1 & 2 Samuel - NIV
College Press NIV Commentary Series is formatted with a verse-by-verse explanation of the text. It was developed for both the scholar and the average Bible student. The College Press NIV Commentary Series is the only full commentary set in print from the Restoration Movement. Each volume (41 volumes for the Old & New Testament) contains the following helpful features:
- Biblically sound exegesis
- Clear exposition
- Objective approach
- Concise introduction
- New International Version of the Bible
- Key word translation
- Easy to use design format
- Practical footnotes
- And more!
1 & 2 Samuel:
The Book of Judges sets the stage for Samuel thematically as well as chronologically. The author of Judges (perhaps Samuel himself) stressed the deplorable conditions which existed in Israel before the nation had a King (Judges 18:1; 19:1; 21:25).
The immediate purpose of the Book of Samuel was to narrate the circumstances surrounding the founding of the monarchy in Israel with Saul, the fascinating relationships between Saul and David, and David's rise to the throne. First Samuel narrates the expansion of the kingdom of Israel into an important power. Second Samuel deals with the covenant with David, his sin and the fall from favor, and the disciplines he received for those sins. An appropriate caption for the two books of Samuel would be The Birth and Expansion of the Kingdom. The ultimate purpose of the books was to reveal the divine origin of the messianic house of David, i.e., the family through whom the Messiah would one day come (2 Sam 7:12).
This commentary is written for all reader, not just for the scholarly. Easy to read and understand, the writer has truly made this an enjoyable read.
1 & 2 Samuel has 541 pages.
1&2 Samuel Preface, Introduction, & Outline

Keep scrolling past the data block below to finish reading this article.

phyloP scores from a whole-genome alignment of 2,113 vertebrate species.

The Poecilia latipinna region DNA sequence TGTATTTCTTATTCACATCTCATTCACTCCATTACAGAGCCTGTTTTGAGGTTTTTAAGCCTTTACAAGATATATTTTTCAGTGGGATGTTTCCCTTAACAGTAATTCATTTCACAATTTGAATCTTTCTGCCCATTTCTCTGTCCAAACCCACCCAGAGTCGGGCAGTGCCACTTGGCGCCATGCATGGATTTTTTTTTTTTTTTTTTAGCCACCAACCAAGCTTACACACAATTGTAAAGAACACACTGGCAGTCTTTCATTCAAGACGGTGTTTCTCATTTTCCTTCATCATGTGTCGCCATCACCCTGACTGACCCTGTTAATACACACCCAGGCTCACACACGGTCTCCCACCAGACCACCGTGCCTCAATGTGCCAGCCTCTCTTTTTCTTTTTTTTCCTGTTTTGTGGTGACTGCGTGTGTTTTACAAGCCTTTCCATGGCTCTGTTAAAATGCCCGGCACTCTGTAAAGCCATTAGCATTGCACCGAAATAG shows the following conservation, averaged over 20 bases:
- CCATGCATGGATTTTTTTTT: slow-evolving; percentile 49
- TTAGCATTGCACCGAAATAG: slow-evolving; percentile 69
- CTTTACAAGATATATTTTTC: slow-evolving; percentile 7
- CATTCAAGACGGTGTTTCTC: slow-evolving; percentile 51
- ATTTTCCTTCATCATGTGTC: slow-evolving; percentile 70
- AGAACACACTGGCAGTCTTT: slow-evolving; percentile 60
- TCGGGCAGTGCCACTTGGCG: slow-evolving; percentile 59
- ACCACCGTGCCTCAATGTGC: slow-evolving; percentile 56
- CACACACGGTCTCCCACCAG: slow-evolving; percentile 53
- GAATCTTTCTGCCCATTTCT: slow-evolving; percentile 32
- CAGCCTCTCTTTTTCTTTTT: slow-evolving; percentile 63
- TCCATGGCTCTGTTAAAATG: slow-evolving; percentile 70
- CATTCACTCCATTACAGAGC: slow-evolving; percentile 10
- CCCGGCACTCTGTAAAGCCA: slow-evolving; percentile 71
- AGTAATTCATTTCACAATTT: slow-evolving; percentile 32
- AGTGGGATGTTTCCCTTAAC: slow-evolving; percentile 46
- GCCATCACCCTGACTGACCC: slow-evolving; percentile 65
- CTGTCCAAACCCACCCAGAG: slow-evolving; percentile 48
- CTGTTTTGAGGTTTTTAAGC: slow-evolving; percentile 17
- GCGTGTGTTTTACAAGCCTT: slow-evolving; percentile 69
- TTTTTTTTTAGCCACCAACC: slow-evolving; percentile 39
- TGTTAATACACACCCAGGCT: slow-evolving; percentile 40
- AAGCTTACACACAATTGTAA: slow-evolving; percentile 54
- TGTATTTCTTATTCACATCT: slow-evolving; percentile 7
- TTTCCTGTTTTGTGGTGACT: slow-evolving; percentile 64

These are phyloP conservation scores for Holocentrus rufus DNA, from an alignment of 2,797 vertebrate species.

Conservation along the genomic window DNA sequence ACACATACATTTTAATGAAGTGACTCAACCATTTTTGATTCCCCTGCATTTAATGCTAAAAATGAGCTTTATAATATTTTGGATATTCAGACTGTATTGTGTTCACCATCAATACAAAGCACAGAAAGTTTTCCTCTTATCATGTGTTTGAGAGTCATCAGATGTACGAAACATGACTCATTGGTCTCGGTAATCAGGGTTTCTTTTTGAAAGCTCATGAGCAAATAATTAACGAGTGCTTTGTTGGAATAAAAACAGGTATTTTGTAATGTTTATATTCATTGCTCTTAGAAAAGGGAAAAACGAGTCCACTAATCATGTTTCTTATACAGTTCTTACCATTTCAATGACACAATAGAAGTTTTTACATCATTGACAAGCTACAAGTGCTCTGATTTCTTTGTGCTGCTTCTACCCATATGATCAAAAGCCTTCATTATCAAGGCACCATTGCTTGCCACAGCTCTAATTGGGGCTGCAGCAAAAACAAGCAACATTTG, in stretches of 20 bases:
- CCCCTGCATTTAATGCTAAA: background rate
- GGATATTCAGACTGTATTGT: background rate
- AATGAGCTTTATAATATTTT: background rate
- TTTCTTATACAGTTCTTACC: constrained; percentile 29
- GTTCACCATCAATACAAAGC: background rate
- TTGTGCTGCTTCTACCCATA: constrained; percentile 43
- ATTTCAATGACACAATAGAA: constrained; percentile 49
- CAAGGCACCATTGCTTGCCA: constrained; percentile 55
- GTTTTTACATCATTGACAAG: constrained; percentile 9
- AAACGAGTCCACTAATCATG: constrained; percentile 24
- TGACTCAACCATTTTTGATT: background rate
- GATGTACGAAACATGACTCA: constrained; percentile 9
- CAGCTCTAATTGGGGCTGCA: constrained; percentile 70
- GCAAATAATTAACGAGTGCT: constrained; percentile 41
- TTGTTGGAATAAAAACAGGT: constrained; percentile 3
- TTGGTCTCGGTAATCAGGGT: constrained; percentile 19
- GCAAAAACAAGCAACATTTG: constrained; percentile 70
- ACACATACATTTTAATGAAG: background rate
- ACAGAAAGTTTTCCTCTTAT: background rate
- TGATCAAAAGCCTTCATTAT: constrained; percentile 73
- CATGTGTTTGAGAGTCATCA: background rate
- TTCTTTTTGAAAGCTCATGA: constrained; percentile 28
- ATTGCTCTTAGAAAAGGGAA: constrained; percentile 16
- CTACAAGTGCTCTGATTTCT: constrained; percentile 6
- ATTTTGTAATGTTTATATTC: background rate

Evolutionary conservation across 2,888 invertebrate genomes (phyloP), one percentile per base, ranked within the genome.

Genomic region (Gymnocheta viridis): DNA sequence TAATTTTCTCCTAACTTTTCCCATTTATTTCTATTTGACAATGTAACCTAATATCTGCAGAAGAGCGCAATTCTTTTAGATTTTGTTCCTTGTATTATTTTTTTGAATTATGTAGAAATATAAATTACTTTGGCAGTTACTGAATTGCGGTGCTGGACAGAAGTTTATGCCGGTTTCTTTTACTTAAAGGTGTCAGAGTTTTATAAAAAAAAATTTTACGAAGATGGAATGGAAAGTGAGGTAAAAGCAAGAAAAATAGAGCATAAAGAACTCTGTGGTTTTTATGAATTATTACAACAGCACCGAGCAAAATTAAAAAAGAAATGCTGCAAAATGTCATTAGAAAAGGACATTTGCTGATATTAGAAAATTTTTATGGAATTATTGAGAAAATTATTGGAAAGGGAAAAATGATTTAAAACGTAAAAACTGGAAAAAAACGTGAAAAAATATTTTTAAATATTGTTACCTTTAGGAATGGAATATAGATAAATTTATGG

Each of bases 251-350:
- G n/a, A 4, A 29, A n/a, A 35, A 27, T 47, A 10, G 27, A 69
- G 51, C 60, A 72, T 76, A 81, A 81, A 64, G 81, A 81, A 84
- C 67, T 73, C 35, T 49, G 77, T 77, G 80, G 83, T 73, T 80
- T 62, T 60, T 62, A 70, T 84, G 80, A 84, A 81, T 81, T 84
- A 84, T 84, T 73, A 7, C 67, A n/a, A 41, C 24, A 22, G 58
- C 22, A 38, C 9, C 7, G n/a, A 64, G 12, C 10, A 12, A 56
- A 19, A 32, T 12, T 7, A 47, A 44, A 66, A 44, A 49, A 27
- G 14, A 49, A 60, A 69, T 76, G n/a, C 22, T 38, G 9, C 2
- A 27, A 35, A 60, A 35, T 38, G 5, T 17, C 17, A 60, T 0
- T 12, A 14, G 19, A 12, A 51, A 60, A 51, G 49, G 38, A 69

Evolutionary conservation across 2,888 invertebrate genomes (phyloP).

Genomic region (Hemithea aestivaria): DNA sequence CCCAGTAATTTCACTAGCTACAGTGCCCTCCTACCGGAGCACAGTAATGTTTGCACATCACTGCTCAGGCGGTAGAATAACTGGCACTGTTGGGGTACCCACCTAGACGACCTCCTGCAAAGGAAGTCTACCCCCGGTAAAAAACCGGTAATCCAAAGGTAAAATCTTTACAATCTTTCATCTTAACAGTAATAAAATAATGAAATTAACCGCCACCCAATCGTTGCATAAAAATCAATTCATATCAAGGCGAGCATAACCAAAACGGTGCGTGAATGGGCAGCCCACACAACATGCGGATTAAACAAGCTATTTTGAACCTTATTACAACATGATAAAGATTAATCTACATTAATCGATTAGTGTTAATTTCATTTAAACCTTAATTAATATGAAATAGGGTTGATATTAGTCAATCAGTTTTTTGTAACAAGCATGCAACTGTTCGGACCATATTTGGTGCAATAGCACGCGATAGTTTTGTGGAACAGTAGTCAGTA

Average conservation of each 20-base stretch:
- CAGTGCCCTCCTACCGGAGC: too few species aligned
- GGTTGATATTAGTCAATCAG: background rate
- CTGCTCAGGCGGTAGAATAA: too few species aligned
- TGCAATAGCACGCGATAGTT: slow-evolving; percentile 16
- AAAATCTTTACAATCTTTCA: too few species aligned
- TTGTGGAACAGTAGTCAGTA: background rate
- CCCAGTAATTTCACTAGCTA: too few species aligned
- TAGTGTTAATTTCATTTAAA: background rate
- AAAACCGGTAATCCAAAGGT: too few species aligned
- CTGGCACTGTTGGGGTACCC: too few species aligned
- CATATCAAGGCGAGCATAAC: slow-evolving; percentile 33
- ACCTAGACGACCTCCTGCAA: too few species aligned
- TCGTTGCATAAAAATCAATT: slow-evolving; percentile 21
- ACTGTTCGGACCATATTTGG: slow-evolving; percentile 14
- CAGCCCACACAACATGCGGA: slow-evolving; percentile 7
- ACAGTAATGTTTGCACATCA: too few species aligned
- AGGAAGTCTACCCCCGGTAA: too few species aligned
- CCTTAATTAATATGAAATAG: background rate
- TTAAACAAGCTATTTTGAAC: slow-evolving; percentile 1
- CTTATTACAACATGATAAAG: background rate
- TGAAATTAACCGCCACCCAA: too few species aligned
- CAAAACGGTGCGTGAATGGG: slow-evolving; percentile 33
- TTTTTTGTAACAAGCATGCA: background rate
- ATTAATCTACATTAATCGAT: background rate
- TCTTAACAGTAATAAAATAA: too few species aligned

1&2 Samuel King Maker
About the Author:
James E. Smith received his undergraduate and seminary training at Cincinnati Bible Seminary. He was awarded the PhD degree by Hebrew Union College-Jewish Institute of Religion. Dr. Smith has served congregations in Ohio and Kentucky. For thirteen years he was professor of Old Testament at Cincinnati Bible Seminary. He currently serves Florida Christian College as Chairman of the Division of Biblical Studies.
He has authored several commentaries in the Bible Study Textbook series and is the author of The Old Testament Survey Series which includes: The Pentateuch, The Books of History, The Wisdom Literature and Psalms, The Major Prophets, and The Minor Prophets.
About the Editors:
Terry Briley, PhD, is an associate professor of Bible at Lipscomb University, Nashville, Tennessee, since 1986. Dr. Briley received the BA from David Lipscomb College (now Lipscomb University), then a MPhil and PhD from Hebrew Union College, Cincinnati, Ohio. In addition to teaching at Lipscomb University, he is the Senior Minister at Natchez Trace Church of Christ and leads an annual summer mission trip to Brazil.
Paul J. Kissling, PhD, is professor of Old Testament and Biblical Languages and Area Chair in Bible/Theology at Great Lakes Christian College, Lansing, Michigan. He is an elder at Meridian Christian Church in Okemos. Dr. Kissling received the Bachelor's degree from Great Lakes Christian College, the MDiv from Lincoln Christian Seminary, the Th.M. from Trinity Evangelical Divinity School, and the PhD from the University of Sheffield (England). Paul has taught and preached in over 15 countries and serves as Old Testament specialist on the Board of the Stone-Campbell Journal.
We Also Recommend